OpenTV Sees Legal Liberation
Under a proposed settlement filed this week with the District Court in San Francisco, Liberate acknowledged that OpenTV's patents are indeed valid and enforceable. According to a copy of the proposed order obtained by Cable Digital News, Liberate also admits that "certain of its activities," mostly from international deployments, infringed on some OpenTV patents related to interactive television. OpenTV originally filed the lawsuit in February 2002.
The court has yet to sign off on the proposed settlement.
Today, there is little left of Liberate, as the company has since shed the majority of its assets.
In April 2005, Double C Technologies LLC, a joint venture of Comcast Corp. (Nasdaq: CMCSA, CMCSK) and Cox Communications Inc. , polished off an $82 million cash deal to purchase substantially all of Liberate's North American assts. That MSO joint venture operates under the name of TVWorks LLC . In July 2005, SeaChange International Inc. (Nasdaq: SEAC) closed a $23.5 million deal to obtain Liberate's assets outside of North America, which also included deployments with a handful of European cable operators.
The anticipated settlement covers only Liberate's historical, legacy deployments before those asset transactions took place.
On a call Wednesday afternoon to discuss the company's third-quarter results, OpenTV acting CEO Ben Bennett noted that TVWorks had agreed to pay OpenTV $1.5 million in exchange for a "limited release" covering Liberate's activities prior to the acquisition, and coverage of two OpenTV patents.
In addition to validating the strength of OpenTV's intellectual property portfolio, the settlement "removes a longstanding distraction with some of our important commercial relationships, particularly with respect to U.S. cable," Bennett said.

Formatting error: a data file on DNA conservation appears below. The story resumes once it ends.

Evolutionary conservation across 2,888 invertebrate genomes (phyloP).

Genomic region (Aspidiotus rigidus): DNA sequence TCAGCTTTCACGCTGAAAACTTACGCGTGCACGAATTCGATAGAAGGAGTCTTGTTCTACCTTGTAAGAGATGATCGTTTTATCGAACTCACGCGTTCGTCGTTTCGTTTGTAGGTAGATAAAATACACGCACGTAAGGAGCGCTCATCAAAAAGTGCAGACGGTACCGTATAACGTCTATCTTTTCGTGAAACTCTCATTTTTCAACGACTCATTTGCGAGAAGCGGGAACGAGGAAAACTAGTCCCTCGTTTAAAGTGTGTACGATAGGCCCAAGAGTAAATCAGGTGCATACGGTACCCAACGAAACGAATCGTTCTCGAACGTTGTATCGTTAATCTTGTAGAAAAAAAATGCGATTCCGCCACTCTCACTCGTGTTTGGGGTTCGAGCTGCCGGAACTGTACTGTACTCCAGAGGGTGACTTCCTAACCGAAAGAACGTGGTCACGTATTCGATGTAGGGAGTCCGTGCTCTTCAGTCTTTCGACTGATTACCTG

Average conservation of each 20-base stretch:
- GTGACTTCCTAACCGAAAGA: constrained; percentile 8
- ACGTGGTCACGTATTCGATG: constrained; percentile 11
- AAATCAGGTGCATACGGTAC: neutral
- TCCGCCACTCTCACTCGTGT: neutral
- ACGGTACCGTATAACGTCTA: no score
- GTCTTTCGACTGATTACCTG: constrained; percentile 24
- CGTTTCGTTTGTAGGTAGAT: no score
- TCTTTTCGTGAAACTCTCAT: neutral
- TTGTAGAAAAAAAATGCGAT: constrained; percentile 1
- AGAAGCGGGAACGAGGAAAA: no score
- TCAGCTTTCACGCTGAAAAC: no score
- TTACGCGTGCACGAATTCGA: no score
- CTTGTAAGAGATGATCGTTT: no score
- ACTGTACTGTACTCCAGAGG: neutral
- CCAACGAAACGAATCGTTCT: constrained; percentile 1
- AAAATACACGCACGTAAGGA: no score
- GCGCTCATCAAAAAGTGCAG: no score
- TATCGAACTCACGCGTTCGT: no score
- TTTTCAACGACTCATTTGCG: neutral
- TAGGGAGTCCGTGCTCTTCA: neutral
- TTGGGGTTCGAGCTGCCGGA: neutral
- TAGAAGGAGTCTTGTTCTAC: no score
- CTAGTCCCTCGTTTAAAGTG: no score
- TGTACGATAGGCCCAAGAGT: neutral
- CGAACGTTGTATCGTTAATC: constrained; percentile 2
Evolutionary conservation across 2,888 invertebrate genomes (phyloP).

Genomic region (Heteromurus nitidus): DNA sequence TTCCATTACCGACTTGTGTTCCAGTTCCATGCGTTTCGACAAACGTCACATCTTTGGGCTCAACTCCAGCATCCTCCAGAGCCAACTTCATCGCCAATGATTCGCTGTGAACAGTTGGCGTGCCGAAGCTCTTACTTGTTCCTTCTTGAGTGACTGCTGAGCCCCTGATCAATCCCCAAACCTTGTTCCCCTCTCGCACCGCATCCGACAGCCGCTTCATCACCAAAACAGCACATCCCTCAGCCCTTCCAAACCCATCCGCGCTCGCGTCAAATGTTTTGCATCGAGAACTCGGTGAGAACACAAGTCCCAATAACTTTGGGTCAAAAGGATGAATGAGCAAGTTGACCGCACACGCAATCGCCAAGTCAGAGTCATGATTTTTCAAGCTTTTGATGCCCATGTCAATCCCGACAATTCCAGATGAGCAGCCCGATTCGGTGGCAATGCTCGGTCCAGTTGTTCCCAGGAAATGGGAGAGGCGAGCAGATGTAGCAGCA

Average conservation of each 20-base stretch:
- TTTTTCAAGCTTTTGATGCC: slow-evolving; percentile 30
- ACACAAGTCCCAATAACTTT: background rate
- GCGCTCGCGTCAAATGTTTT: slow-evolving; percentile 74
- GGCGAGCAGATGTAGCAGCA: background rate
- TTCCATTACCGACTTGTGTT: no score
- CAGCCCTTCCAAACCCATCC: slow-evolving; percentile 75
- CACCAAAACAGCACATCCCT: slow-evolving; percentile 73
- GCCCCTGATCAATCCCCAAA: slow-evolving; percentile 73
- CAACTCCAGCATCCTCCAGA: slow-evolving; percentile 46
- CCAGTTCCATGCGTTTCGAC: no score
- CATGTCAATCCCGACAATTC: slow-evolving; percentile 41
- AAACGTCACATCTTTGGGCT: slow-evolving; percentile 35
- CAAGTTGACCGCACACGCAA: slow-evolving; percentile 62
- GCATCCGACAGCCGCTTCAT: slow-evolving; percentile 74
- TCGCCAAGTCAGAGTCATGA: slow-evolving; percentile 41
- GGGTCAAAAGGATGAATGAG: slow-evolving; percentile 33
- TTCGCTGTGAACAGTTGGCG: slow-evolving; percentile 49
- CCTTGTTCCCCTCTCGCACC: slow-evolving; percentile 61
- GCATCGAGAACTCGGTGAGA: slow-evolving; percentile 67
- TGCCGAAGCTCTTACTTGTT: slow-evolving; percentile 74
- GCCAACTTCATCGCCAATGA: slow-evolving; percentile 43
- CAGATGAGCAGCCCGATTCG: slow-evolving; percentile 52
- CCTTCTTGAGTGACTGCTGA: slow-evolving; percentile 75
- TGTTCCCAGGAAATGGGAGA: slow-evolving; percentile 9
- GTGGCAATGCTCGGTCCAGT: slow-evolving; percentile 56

OpenTV's success with U.S. cable operators has been limited. Time Warner Cable Inc. (NYSE: TWC) has agreed to deploy OpenTV middleware in the MSO's Motorola Inc. (NYSE: MOT) set-top markets, but that rollout has been delayed to sometime next year. Bennett said Wednesday that he could not provide an update on the timing of that deployment. (See Time Warner Cable Delays OpenTV Rollout .)
OpenTV also believes its advanced advertising technologies will gain traction with U.S. cable operators. Targeted advertising is a component of "Canoe," a secretive, cable industry-wide project that first came to light in mid-September. (See Cable's 'Canoe' RFI Paddles Toward Deadline.)
"We believe resolution of the Liberate litigation will help clear the deck for us in working with Comcast and other cable operators to take the next step in the advertising space," Bennett said, noting later that he hopes it will lead to licensing deals rather than legal battles.
OpenTV did leave the door open to future lawsuits, however. When asked if OpenTV might pursue legal action against the acquirer of Liberate's European assets, OpenTV general counsel Mark Beariault said, "We're always looking to aggressively protect our intellectual property," but he did not mention any potential targets.
"We will absolutely defend our intellectual property moving forward," added Bennett. "But I think what we're looking for here is to clear the decks and engage with U.S. cable in a meaningful manner."
During the call, OpenTV execs offered little more detail about a signed letter of intent to sell PlayJam, now considered a "non-core" asset. The company did not cite a buyer nor a purchase price, but said it expects to complete the deal by the end of 2007.
Strategically, OpenTV said it wants to shed the games unit so it can focus on its core middleware and advanced advertising businesses.
"In my experience, OpenTV has suffered from juggling too many balls," Bennett said. "We need to simplify."
— Jeff Baumgartner, Site Editor, Cable Digital News
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